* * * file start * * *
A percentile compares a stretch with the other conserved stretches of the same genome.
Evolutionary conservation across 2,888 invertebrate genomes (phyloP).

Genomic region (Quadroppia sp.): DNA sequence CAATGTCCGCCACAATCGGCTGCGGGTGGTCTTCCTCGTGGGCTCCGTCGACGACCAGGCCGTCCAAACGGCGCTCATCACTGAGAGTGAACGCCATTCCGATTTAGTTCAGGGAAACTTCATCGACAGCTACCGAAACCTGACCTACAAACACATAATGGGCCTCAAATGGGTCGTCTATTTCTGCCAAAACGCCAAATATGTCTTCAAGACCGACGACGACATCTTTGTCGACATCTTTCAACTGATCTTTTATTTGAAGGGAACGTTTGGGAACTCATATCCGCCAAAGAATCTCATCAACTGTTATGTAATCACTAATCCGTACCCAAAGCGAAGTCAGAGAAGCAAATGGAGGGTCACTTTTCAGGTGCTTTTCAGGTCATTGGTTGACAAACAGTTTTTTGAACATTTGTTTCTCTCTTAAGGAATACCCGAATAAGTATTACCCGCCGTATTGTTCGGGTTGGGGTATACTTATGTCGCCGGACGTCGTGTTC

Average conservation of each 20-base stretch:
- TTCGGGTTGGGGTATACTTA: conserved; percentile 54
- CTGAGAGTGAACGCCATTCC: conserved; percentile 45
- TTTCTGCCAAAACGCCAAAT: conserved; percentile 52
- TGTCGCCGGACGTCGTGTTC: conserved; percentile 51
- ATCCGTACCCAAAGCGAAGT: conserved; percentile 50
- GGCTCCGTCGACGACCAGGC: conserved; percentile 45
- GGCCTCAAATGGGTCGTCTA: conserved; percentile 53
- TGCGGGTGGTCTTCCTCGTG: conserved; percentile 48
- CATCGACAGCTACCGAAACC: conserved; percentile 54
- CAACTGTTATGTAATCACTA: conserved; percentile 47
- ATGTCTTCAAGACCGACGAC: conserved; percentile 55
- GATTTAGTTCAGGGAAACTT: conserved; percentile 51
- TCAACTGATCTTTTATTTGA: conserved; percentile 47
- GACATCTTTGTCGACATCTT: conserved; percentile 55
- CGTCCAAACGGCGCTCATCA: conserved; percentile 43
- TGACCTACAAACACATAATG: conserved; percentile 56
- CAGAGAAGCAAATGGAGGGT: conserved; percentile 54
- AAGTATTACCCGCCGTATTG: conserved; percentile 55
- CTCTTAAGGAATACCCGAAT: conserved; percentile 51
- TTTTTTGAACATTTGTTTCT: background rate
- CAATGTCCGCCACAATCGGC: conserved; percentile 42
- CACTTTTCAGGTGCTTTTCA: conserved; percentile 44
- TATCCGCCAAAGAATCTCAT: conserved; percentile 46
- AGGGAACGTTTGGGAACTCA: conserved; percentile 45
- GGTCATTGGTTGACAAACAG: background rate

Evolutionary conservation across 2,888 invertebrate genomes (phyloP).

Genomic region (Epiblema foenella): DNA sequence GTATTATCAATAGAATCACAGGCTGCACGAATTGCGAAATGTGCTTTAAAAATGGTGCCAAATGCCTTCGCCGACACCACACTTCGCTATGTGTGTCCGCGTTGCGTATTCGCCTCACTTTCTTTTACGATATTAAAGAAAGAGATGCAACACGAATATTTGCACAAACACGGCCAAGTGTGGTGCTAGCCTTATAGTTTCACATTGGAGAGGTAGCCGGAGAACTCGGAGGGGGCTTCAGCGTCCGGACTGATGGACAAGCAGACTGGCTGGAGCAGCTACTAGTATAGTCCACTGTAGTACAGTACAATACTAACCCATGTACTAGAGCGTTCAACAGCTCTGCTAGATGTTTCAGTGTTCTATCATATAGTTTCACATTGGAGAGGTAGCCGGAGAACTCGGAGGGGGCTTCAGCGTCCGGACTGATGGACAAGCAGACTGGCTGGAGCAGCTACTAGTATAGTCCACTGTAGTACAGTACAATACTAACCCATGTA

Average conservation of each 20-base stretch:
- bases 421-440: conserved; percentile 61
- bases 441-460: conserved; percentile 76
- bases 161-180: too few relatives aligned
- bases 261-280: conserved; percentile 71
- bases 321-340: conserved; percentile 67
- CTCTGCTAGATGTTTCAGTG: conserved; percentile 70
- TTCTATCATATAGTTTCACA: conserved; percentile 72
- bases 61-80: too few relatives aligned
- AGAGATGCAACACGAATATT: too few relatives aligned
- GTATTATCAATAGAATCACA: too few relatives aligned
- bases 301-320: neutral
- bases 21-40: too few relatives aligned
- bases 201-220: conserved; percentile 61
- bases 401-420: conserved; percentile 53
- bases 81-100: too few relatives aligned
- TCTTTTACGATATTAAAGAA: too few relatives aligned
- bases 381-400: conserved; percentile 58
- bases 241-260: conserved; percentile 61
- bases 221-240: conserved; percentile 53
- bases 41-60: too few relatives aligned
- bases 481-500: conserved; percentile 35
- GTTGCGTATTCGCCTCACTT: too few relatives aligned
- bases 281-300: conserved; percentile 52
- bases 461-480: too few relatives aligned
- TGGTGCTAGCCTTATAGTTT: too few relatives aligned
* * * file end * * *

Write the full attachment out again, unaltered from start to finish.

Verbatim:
A percentile compares a stretch with the other conserved stretches of the same genome.
Evolutionary conservation across 2,888 invertebrate genomes (phyloP).

Genomic region (Quadroppia sp.): DNA sequence CAATGTCCGCCACAATCGGCTGCGGGTGGTCTTCCTCGTGGGCTCCGTCGACGACCAGGCCGTCCAAACGGCGCTCATCACTGAGAGTGAACGCCATTCCGATTTAGTTCAGGGAAACTTCATCGACAGCTACCGAAACCTGACCTACAAACACATAATGGGCCTCAAATGGGTCGTCTATTTCTGCCAAAACGCCAAATATGTCTTCAAGACCGACGACGACATCTTTGTCGACATCTTTCAACTGATCTTTTATTTGAAGGGAACGTTTGGGAACTCATATCCGCCAAAGAATCTCATCAACTGTTATGTAATCACTAATCCGTACCCAAAGCGAAGTCAGAGAAGCAAATGGAGGGTCACTTTTCAGGTGCTTTTCAGGTCATTGGTTGACAAACAGTTTTTTGAACATTTGTTTCTCTCTTAAGGAATACCCGAATAAGTATTACCCGCCGTATTGTTCGGGTTGGGGTATACTTATGTCGCCGGACGTCGTGTTC

Average conservation of each 20-base stretch:
- TTCGGGTTGGGGTATACTTA: conserved; percentile 54
- CTGAGAGTGAACGCCATTCC: conserved; percentile 45
- TTTCTGCCAAAACGCCAAAT: conserved; percentile 52
- TGTCGCCGGACGTCGTGTTC: conserved; percentile 51
- ATCCGTACCCAAAGCGAAGT: conserved; percentile 50
- GGCTCCGTCGACGACCAGGC: conserved; percentile 45
- GGCCTCAAATGGGTCGTCTA: conserved; percentile 53
- TGCGGGTGGTCTTCCTCGTG: conserved; percentile 48
- CATCGACAGCTACCGAAACC: conserved; percentile 54
- CAACTGTTATGTAATCACTA: conserved; percentile 47
- ATGTCTTCAAGACCGACGAC: conserved; percentile 55
- GATTTAGTTCAGGGAAACTT: conserved; percentile 51
- TCAACTGATCTTTTATTTGA: conserved; percentile 47
- GACATCTTTGTCGACATCTT: conserved; percentile 55
- CGTCCAAACGGCGCTCATCA: conserved; percentile 43
- TGACCTACAAACACATAATG: conserved; percentile 56
- CAGAGAAGCAAATGGAGGGT: conserved; percentile 54
- AAGTATTACCCGCCGTATTG: conserved; percentile 55
- CTCTTAAGGAATACCCGAAT: conserved; percentile 51
- TTTTTTGAACATTTGTTTCT: background rate
- CAATGTCCGCCACAATCGGC: conserved; percentile 42
- CACTTTTCAGGTGCTTTTCA: conserved; percentile 44
- TATCCGCCAAAGAATCTCAT: conserved; percentile 46
- AGGGAACGTTTGGGAACTCA: conserved; percentile 45
- GGTCATTGGTTGACAAACAG: background rate

Evolutionary conservation across 2,888 invertebrate genomes (phyloP).

Genomic region (Epiblema foenella): DNA sequence GTATTATCAATAGAATCACAGGCTGCACGAATTGCGAAATGTGCTTTAAAAATGGTGCCAAATGCCTTCGCCGACACCACACTTCGCTATGTGTGTCCGCGTTGCGTATTCGCCTCACTTTCTTTTACGATATTAAAGAAAGAGATGCAACACGAATATTTGCACAAACACGGCCAAGTGTGGTGCTAGCCTTATAGTTTCACATTGGAGAGGTAGCCGGAGAACTCGGAGGGGGCTTCAGCGTCCGGACTGATGGACAAGCAGACTGGCTGGAGCAGCTACTAGTATAGTCCACTGTAGTACAGTACAATACTAACCCATGTACTAGAGCGTTCAACAGCTCTGCTAGATGTTTCAGTGTTCTATCATATAGTTTCACATTGGAGAGGTAGCCGGAGAACTCGGAGGGGGCTTCAGCGTCCGGACTGATGGACAAGCAGACTGGCTGGAGCAGCTACTAGTATAGTCCACTGTAGTACAGTACAATACTAACCCATGTA

Average conservation of each 20-base stretch:
- bases 421-440: conserved; percentile 61
- bases 441-460: conserved; percentile 76
- bases 161-180: too few relatives aligned
- bases 261-280: conserved; percentile 71
- bases 321-340: conserved; percentile 67
- CTCTGCTAGATGTTTCAGTG: conserved; percentile 70
- TTCTATCATATAGTTTCACA: conserved; percentile 72
- bases 61-80: too few relatives aligned
- AGAGATGCAACACGAATATT: too few relatives aligned
- GTATTATCAATAGAATCACA: too few relatives aligned
- bases 301-320: neutral
- bases 21-40: too few relatives aligned
- bases 201-220: conserved; percentile 61
- bases 401-420: conserved; percentile 53
- bases 81-100: too few relatives aligned
- TCTTTTACGATATTAAAGAA: too few relatives aligned
- bases 381-400: conserved; percentile 58
- bases 241-260: conserved; percentile 61
- bases 221-240: conserved; percentile 53
- bases 41-60: too few relatives aligned
- bases 481-500: conserved; percentile 35
- GTTGCGTATTCGCCTCACTT: too few relatives aligned
- bases 281-300: conserved; percentile 52
- bases 461-480: too few relatives aligned
- TGGTGCTAGCCTTATAGTTT: too few relatives aligned